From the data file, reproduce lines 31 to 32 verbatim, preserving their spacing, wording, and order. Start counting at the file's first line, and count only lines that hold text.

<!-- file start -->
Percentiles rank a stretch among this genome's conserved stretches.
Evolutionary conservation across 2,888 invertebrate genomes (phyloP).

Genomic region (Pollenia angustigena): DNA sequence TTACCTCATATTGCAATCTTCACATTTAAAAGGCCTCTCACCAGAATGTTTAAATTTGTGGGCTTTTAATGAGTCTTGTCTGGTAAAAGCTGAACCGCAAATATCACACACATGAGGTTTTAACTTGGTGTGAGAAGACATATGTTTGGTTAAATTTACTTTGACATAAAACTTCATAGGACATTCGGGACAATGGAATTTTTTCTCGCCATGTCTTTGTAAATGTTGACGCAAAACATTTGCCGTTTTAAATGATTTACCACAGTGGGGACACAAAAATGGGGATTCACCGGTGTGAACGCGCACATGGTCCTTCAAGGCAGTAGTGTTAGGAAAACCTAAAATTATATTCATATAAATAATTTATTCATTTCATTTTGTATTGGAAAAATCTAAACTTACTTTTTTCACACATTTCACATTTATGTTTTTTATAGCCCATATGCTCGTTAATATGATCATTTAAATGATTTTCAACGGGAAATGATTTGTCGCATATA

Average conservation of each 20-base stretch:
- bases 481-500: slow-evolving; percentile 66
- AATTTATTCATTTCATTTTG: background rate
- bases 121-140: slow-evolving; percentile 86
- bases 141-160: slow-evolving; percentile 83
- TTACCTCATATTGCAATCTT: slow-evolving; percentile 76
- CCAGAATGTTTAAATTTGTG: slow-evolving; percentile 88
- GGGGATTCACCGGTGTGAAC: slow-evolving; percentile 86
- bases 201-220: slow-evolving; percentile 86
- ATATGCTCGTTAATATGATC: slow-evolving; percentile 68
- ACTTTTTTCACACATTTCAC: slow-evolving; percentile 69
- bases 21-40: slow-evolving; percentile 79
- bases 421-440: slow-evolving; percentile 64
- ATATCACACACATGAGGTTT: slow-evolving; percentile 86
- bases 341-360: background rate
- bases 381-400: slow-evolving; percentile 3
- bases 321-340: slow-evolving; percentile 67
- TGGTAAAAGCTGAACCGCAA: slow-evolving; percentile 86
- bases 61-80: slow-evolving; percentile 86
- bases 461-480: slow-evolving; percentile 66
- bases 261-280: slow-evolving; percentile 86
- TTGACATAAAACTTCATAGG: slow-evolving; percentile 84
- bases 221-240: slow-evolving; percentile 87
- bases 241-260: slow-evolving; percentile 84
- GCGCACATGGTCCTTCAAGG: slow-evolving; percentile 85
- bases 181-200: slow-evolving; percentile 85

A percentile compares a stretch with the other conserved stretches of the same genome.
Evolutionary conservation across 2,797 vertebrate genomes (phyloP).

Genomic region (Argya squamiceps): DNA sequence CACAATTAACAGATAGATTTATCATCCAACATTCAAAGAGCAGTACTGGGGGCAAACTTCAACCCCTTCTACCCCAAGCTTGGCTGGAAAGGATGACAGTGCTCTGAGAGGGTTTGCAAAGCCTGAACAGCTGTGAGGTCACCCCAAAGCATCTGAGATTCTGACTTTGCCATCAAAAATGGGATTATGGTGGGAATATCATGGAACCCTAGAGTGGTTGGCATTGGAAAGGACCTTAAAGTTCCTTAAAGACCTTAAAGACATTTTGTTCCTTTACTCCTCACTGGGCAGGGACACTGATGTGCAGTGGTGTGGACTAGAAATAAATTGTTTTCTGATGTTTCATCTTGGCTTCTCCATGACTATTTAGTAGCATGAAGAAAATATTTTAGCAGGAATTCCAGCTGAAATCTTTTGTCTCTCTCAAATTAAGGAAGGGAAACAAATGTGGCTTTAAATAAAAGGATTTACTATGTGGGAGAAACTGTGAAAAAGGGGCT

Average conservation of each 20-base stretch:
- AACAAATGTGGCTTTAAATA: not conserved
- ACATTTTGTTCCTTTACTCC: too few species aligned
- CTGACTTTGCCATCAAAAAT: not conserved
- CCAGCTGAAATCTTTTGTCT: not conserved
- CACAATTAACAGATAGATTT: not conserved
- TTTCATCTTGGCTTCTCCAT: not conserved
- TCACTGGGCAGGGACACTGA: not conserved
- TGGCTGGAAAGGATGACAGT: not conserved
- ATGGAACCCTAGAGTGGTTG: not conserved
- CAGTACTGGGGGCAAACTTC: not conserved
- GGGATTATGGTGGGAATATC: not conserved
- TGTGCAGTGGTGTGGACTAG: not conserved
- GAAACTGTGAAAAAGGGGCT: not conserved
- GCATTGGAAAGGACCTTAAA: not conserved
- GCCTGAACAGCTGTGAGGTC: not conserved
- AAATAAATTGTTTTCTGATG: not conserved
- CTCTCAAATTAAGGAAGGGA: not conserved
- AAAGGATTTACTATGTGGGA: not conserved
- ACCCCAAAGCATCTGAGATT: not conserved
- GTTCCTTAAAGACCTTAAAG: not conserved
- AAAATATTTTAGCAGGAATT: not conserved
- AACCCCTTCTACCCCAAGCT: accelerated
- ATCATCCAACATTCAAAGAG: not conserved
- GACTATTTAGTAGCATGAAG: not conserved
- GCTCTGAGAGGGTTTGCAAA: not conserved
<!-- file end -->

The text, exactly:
Evolutionary conservation across 2,797 vertebrate genomes (phyloP).

Genomic region (Argya squamiceps): DNA sequence CACAATTAACAGATAGATTTATCATCCAACATTCAAAGAGCAGTACTGGGGGCAAACTTCAACCCCTTCTACCCCAAGCTTGGCTGGAAAGGATGACAGTGCTCTGAGAGGGTTTGCAAAGCCTGAACAGCTGTGAGGTCACCCCAAAGCATCTGAGATTCTGACTTTGCCATCAAAAATGGGATTATGGTGGGAATATCATGGAACCCTAGAGTGGTTGGCATTGGAAAGGACCTTAAAGTTCCTTAAAGACCTTAAAGACATTTTGTTCCTTTACTCCTCACTGGGCAGGGACACTGATGTGCAGTGGTGTGGACTAGAAATAAATTGTTTTCTGATGTTTCATCTTGGCTTCTCCATGACTATTTAGTAGCATGAAGAAAATATTTTAGCAGGAATTCCAGCTGAAATCTTTTGTCTCTCTCAAATTAAGGAAGGGAAACAAATGTGGCTTTAAATAAAAGGATTTACTATGTGGGAGAAACTGTGAAAAAGGGGCT